Parent–Teen Disagreements Have Positive Results

conflict and disagreement can have positive outcomes for parents and teensIf you find yourself in frequent arguments with your teen—take heart. According to a newly published study, the right kind of disagreement may help a teen ‘just say no’ to peers when pressured to use drugs or be sexually active.

The longitudinal study at the University of Virginia looked at a diverse group of 150 teens at ages 13, 15, and 16, and asked questions of the teens, their peers, and parents about the teen’s substance use, interactions with mothers, social skills, and friendships. Researchers also observed the teens interacting with family members.

The results of the study indicate that teens who “openly expressed their viewpoints” and “held their own” in discussions with their mothers were also more likely to resist peer pressure to use drugs or alcohol or become sexually active.  The researchers particularly mentioned teens who could effectively use “reasoned arguments” to change parents’ minds about such topics as friends, grades, chores and house rules.

In contrast, teens who tried to use “pressure, whining, or insults” to get their way or those who gave in immediately without arguing, were more likely to give in to peer pressure as well.

Most people, unless conflict resolution professionals, tend to think that all conflict is bad. Parents can see their kids “talking back” as a sign of failure. On the contrary, when teens learn to stand up for a position and negotiate solutions, the skills learned carry over into better decision-making about sex, drugs, and alcohol, issues that deeply concern parents.

As a coach and mediator who helps teens and adults gain skills for communicating effectively, I often tell clients that conflict can have positive outcomes. It is challenging for parents and teens to figure out how to navigate difficult conversations successfully, but if they begin with love and a willingness to truly listen to each other, the result is far better than either yelling and dictating or just giving in.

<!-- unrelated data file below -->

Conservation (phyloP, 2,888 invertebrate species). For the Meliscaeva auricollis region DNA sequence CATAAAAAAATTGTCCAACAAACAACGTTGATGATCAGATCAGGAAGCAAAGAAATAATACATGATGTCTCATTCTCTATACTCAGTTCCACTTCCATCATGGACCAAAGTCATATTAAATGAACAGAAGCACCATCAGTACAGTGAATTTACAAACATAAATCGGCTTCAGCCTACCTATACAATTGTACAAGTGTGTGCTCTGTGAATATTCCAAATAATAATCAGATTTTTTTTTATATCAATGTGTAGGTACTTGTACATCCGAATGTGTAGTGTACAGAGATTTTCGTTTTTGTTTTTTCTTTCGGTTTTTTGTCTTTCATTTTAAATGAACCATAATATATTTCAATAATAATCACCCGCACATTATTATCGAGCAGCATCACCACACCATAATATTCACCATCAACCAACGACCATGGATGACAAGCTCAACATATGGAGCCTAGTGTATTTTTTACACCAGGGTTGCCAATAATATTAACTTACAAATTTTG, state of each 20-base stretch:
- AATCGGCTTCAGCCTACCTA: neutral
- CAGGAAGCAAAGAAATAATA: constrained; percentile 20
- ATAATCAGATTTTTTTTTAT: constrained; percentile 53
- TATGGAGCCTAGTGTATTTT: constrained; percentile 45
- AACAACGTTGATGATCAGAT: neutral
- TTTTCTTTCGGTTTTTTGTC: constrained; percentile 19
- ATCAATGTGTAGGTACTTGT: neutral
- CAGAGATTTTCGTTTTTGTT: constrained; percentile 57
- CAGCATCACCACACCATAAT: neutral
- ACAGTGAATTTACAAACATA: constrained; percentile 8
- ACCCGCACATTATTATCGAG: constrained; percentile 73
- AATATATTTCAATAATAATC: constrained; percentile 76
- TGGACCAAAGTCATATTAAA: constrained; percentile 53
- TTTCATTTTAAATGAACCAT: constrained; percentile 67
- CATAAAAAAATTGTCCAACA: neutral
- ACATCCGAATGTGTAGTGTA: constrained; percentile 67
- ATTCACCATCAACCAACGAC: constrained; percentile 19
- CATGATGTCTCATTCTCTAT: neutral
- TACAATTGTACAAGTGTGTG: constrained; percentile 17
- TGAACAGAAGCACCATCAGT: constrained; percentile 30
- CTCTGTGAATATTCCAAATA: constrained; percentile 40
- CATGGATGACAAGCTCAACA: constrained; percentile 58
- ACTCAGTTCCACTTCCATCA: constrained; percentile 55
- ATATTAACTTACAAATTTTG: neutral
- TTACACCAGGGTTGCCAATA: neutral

By the way, the study said nothing about who “won” the argument. It was a respectful, effective style of communicating that made the difference for the teens.

Some information for this blog post came from the sources below:

Teens Who Express Own Views with Mom Resist Peer Pressures Best

 Familial Roots of Adolescents’ Autonomy with Peers: Family Interactions as Predictors of Susceptibility to Peer Influence–Joseph P. Allen University of Virginia (ppt.)

Lorraine Segal, communication coach, mediator, trainerThrough her business, Conflict Remedy, Lorraine Segal, provides communication coaching and mediation for parents, teens, couples and  people in organizations. Services available by telephone and Skype, as well as face to face in Santa Rosa, California. She also teaches in the conflict resolution program at Sonoma State University. Contact her to schedule a free initial 30 minute telephone consultation and see what services might be right for you. You can reach her at (707) 236-8079,  or through this blog.

© Lorraine Segal

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